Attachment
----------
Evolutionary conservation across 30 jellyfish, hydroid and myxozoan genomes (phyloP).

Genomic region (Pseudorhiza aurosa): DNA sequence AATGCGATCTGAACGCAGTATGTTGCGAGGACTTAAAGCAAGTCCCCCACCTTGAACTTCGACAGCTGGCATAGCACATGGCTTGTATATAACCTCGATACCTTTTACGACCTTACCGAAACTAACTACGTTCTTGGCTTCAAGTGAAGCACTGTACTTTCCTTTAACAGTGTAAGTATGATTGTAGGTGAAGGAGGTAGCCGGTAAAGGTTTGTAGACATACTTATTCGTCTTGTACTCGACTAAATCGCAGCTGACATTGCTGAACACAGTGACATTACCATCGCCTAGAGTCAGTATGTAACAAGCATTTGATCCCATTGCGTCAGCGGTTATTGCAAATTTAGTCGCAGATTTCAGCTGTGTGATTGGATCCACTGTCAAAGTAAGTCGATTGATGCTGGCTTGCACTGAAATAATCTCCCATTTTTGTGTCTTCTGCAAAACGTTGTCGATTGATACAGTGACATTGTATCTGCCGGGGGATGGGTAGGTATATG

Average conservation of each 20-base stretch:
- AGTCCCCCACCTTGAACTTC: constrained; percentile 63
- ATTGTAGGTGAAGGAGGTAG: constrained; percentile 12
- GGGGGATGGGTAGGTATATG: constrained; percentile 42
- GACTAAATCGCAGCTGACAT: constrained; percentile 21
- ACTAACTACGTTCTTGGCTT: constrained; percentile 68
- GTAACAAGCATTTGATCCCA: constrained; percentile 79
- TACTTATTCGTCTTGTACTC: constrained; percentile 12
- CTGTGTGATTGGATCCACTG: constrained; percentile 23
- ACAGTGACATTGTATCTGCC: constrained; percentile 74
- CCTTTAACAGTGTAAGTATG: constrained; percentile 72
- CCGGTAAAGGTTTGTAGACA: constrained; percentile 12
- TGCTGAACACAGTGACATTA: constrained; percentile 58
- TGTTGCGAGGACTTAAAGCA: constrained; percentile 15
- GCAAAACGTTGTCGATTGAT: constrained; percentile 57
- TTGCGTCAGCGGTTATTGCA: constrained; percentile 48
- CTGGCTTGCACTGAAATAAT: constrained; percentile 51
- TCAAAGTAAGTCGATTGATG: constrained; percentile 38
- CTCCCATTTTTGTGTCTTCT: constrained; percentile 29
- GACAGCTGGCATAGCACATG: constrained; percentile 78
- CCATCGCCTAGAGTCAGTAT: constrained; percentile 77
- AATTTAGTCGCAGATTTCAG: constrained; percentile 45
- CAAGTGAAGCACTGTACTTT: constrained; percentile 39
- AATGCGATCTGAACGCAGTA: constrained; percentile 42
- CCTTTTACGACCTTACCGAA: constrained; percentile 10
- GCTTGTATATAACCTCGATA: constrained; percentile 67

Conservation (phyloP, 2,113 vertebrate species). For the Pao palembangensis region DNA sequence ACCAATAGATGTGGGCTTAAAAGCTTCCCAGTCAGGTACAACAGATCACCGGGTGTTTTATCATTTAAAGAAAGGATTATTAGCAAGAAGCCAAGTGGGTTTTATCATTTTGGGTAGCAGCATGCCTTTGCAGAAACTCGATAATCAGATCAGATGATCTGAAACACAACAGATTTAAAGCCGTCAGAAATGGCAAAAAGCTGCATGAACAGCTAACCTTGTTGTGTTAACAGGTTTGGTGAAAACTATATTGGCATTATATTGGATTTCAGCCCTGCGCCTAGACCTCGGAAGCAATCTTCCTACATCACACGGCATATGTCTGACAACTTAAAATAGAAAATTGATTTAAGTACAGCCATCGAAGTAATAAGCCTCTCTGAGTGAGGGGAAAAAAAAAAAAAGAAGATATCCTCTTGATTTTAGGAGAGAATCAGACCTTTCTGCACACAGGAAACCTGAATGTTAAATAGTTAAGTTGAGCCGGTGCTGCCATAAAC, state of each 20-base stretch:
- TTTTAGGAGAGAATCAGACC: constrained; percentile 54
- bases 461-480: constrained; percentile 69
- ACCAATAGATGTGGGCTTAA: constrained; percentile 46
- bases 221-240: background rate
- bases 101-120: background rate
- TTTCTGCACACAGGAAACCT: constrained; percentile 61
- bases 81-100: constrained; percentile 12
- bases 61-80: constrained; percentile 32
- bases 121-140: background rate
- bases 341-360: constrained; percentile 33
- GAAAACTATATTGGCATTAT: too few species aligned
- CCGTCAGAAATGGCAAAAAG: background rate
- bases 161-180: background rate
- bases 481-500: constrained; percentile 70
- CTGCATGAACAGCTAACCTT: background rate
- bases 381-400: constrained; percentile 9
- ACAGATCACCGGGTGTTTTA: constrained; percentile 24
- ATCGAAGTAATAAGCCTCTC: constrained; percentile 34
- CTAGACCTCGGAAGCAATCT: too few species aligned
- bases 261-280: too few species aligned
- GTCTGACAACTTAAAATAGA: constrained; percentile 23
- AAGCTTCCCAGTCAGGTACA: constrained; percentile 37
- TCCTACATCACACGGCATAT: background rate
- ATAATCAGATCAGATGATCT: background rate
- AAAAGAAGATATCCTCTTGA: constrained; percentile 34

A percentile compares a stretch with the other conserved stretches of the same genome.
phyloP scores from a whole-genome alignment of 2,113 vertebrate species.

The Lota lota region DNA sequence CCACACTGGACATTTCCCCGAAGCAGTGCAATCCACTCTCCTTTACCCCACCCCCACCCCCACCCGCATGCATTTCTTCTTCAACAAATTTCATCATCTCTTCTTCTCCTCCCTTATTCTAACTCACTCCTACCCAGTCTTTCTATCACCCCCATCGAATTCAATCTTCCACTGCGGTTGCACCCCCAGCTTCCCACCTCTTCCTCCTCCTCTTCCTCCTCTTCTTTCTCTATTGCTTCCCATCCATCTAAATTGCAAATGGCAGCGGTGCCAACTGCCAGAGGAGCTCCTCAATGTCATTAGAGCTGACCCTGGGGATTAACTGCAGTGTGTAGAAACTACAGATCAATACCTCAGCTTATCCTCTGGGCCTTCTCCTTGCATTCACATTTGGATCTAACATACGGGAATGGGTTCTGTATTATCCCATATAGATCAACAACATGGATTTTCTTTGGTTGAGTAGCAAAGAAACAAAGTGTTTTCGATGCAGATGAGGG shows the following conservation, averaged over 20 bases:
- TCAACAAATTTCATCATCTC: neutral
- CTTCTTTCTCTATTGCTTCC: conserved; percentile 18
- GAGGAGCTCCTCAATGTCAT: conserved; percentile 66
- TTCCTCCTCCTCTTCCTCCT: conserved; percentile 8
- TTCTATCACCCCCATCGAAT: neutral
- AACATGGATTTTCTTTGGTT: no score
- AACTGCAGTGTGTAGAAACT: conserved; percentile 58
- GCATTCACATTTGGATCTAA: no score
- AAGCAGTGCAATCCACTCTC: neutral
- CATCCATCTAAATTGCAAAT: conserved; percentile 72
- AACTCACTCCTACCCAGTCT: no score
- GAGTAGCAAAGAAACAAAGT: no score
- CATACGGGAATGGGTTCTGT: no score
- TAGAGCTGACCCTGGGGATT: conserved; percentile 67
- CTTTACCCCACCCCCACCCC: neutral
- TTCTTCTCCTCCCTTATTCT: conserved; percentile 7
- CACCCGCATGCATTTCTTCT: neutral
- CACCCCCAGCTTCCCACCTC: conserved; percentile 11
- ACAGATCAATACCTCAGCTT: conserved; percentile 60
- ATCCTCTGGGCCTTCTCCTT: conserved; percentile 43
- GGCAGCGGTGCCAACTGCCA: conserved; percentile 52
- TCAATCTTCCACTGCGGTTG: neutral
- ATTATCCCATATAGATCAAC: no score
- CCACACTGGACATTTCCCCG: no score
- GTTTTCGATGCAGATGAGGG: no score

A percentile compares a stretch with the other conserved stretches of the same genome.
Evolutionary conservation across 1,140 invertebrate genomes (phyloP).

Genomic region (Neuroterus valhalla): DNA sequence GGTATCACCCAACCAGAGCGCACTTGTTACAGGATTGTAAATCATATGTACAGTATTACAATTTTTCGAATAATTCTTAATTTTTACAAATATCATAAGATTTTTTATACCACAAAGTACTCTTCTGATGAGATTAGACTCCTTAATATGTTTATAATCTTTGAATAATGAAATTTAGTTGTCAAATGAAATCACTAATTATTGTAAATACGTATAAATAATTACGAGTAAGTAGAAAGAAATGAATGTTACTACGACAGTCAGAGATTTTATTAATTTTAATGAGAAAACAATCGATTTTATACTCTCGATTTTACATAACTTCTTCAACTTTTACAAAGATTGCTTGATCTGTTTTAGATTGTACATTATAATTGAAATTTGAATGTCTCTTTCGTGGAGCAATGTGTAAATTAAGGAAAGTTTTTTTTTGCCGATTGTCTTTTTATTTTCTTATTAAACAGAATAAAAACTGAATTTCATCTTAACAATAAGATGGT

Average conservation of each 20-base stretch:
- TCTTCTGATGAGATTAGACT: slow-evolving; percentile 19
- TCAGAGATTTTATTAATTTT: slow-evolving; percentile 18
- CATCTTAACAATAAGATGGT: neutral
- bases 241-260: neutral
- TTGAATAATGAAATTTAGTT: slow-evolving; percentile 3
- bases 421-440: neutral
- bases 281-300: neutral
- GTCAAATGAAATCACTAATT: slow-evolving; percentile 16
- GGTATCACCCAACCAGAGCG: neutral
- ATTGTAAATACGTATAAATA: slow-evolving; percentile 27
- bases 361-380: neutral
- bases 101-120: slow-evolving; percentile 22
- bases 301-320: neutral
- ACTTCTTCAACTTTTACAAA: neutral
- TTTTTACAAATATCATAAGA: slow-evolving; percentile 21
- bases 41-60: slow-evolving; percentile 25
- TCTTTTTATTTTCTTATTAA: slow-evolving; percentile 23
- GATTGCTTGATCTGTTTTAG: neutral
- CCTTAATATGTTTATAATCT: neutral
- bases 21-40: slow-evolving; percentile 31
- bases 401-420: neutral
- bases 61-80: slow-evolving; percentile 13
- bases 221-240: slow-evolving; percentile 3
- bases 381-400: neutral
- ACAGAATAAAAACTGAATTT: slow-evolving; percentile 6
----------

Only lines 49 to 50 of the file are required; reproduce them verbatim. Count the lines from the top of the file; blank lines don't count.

- bases 261-280: too few species aligned
- GTCTGACAACTTAAAATAGA: constrained; percentile 23